[The Nicks Fix]

US Magazine
October 27, 1981

Fleetwood Mac's bewitching Stevie Nicks flies solo on Bella Donna
By Jim Farber

Belladonna is a deadly poison as well as a potent medicine. In Italian the word means "beautiful woman." Rock sorceress Stevie Nicks aptly chose Bella Donna as the double-edged title of her first solo album.

Nicks' knack is for writing romantic songs that describe the joy and pain of love and Bella Donna's bewitching blend of exotic imagery, haunting harmonies and intense emotion exemplifies the seductive mystique of its creator. The album reflects her fascination with an otherworldly realm of the spiritual, symbolic and mysterious.

And Nicks, six years a singer and songwriter with the phenomenally successful Fleetwood Mac, is as enigmatic and compelling as her music, an alluring amalgam of vulnerability and strength. In flowing chiffon, her green-streaked hair flailing as she floats across the stage with tambourine in hand, she's a fragile, ethereal enchantress. She entices the audience with her hypnotic appeal. Beneath all those layers of chiffon is a pair of heavy leather platform boots. And beneath that writhing, wraithlike exterior is a determined, self-possessed young woman.

While Fleetwood Mac has the Midas touch, an almost alchemical ability to turn music into gold, Nicks admits that, personally, she found her starring role tarnished with frustration. One Bella Donna cut, "After the Glitter Fades," deals with the loneliness of life at the top. On the title track, she confronts her frustrations head on.

"That song was my way of saying to myself, 'I'm 33 years old now. It's time to stop being a maniac and start living my life,'" she explains.

"It's difficult to be a girl in a big rock 'n' roll group for six years," she continues. "You're very protected and dependent. For so long you're not allowed to make your own decisions that suddenly you don't want to any more. Doing my solo album was the only step I could take to show I still had control."

That control is paying off handsomely. Nicks' album rose to the top of the charts, bolstered by the hit single, "Stop Draggin' My Heart Around," which she sings with Heartbreaker Tom Petty. Yet Nicks claims that all the self-confidence she's gained from doing her own record only strengthens her relationship with Fleetwood Mac.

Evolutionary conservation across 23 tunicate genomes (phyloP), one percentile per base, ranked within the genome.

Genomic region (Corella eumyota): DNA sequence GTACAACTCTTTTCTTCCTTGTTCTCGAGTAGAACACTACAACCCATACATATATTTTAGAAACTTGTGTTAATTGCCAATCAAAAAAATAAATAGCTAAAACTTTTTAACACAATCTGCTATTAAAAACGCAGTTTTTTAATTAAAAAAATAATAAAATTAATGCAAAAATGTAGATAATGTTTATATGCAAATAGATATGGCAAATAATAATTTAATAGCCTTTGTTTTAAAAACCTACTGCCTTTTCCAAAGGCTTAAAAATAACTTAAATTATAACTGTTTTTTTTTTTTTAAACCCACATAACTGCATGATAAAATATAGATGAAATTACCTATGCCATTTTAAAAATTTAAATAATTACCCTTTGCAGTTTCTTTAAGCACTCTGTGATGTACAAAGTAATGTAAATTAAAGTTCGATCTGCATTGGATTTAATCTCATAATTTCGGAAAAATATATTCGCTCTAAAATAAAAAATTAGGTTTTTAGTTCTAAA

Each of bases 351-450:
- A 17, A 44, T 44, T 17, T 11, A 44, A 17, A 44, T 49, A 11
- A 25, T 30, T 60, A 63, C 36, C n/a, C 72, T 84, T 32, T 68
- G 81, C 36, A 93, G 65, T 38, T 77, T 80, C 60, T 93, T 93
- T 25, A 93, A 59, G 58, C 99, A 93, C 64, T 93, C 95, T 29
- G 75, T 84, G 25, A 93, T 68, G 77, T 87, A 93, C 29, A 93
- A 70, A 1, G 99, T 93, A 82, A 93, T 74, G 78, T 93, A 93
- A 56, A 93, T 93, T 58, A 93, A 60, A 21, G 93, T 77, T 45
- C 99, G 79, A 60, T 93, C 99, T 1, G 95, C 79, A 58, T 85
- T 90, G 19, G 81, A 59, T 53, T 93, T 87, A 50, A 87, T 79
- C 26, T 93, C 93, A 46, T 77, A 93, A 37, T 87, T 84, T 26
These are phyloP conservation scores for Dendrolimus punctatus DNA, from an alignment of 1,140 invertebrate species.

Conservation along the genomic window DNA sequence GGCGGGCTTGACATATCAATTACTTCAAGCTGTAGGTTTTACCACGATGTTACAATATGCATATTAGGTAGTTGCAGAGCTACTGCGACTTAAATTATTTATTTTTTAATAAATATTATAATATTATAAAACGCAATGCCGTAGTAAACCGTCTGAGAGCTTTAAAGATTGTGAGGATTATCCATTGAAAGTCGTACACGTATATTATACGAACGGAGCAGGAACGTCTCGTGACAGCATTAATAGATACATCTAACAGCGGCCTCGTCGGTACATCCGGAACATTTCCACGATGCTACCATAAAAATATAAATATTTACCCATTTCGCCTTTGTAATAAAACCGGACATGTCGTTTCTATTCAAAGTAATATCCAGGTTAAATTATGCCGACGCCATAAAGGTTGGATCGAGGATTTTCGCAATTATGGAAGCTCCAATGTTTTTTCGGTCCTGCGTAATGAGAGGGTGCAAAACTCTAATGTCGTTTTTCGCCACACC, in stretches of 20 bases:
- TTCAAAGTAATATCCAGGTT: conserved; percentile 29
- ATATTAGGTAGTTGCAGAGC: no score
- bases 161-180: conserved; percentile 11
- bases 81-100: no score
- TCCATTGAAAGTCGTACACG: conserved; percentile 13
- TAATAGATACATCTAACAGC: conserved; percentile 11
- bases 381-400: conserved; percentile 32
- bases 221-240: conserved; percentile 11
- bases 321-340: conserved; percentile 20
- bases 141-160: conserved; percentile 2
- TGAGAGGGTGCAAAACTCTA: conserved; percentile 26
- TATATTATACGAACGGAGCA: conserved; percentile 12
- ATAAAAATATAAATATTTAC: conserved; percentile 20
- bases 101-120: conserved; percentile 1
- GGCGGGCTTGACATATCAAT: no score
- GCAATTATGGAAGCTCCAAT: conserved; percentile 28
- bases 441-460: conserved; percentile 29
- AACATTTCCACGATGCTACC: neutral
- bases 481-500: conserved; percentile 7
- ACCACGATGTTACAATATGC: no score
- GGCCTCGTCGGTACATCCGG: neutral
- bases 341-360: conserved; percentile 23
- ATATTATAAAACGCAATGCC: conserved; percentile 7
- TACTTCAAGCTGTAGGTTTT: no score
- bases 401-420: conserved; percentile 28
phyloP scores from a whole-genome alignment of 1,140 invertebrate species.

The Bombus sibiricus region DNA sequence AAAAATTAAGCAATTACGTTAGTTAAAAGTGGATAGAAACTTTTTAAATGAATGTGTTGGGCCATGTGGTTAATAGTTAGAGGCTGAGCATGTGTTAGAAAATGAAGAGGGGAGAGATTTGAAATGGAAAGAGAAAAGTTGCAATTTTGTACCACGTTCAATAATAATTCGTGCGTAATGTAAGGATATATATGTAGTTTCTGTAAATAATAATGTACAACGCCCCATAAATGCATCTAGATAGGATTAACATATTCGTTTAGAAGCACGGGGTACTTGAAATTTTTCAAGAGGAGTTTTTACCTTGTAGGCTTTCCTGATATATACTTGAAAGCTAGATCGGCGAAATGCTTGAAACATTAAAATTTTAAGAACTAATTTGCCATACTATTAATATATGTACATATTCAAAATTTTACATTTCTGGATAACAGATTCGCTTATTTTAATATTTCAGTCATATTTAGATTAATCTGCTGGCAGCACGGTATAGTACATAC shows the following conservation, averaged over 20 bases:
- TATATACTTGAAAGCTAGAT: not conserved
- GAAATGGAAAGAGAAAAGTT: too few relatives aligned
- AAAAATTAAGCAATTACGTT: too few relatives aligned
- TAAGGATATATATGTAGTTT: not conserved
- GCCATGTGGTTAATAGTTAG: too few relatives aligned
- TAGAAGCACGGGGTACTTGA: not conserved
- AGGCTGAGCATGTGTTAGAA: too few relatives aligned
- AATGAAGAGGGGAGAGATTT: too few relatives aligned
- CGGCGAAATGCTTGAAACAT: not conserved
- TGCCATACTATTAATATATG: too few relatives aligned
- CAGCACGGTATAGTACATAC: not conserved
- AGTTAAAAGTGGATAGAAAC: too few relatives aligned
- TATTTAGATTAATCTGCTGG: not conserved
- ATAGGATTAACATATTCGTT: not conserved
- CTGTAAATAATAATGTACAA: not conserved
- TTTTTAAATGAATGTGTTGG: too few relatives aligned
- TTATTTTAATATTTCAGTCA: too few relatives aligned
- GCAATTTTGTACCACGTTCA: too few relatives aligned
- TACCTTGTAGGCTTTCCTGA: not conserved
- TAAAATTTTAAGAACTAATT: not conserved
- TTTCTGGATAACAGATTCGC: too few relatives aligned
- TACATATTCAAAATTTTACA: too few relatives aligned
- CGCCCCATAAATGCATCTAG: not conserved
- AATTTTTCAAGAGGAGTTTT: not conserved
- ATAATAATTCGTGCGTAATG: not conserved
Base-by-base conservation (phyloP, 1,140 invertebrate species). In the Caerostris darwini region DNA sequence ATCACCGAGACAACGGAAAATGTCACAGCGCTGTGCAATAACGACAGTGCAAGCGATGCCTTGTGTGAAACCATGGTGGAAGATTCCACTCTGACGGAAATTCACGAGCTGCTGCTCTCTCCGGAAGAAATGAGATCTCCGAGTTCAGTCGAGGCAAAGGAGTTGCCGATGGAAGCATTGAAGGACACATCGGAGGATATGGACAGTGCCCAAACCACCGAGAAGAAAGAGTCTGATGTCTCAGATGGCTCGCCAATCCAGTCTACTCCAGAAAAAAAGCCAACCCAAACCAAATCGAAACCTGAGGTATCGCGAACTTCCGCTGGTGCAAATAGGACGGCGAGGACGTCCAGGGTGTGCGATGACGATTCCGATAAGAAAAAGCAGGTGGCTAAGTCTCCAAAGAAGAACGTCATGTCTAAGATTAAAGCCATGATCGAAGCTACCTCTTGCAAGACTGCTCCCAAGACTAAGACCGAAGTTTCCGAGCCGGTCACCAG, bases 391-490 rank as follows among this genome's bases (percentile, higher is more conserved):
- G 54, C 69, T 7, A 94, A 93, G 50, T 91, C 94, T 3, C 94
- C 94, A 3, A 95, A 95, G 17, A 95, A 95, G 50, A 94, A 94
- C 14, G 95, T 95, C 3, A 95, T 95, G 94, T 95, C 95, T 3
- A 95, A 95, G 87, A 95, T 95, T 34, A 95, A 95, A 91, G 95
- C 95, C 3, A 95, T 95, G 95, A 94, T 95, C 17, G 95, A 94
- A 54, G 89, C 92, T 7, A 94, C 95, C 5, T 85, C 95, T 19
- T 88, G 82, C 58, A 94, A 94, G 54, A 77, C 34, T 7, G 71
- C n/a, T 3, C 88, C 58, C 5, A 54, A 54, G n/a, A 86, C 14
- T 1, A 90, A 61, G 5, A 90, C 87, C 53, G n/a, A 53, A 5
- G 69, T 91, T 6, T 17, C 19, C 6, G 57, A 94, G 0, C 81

"It's like having an affair without breaking up the marriage," she reasons. "As long as Fleetwood Mac can always get over one more hurdle, we'll be fine. We can record forever. It would be lonely to walk away. In spite of the excitement I feel now, not having Fleetwood Mac would be an arrow through my heart."

The band has certainly faced its share of well-publicized hurdles during the last few years. The title of its 1977 hit album, Rumours, was an acknowledgment of the group's internal turmoils: Mick Fleetwood's divorce, the breakup of John and Christine McVie's seven-year marriage, and the end of the longtime romance between Nicks and the band's guitarist, Lindsey Buckingham. But misery is marketable, and Rumours sold over nine million copies, making it one of the best-selling albums in music history. Tusk, Fleetwood Mac's subsequent double album, continued to reflect their discord, with many of the cuts written and sung individually rather than as a group.

But the band has managed to survive its personal and professional differences, perhaps because Fleetwood and Buckingham, as well as Nicks, were able to let off creative steam with solo albums of their own. The group is now finishing a new album, due out in November.

But despite the group's unprecedented success and the easing of tension among its members, Nicks confides that, for her, real professional satisfaction has come only through her solo effort. She claims that Bella Donna marks the first time she's received recognition from L.A.'s songwriting pantheon. "I have striven to live up to the songwriting of [the Eagles'] Don Henley and Glenn Frey, Jackson Browne and Joni Mitchell," she says. "I learned a long time ago that I'd have to work very hard to get even a blink from any of them, not as a woman or a performer, but as a writer. To have Don sing on this album was the greatest compliment anybody could give me, and it took six years for it to happen.

"I knew Don thought I'd never be strong enough to break away from Fleetwood Mac even for a minute because they so completely wrapped up my life," Nicks allows. Her sensitivity to Henley's opinion is understandable; they had a brief romance after her breakup with Buckingham.

At the time, Eagle Glenn Frey accused her of being spoiled. The memory of that makes her bristle. "He knew I was in Fleetwood Mac; I wasn't exactly chopped liver," Nicks retorts. "I never forgot it. I thought, 'How dare they think I'm so shallow that I'm hanging around with a rock star because I have nothing else to do!'"

Nicks, a high school beauty queen and the only daughter of corporate executive, insists she was not spoiled, despite her comfortable background. "A lot of people thought my life was a fantasy. I guess it was, in a way," she admits, "but it was real to me and they didn't understand that. They didn't really believe I sat up all night and wrote."

Today, Bella Donna is on the charts, and Nicks has finally achieved the recognition she's yearned for. "Everyone's happy now," she says smiling. "The band's problems will always go on. We're like a family. You may have terrible fights with your father or your children, but they work out over the years. It's still your lasting family."

The Nicks Fix main page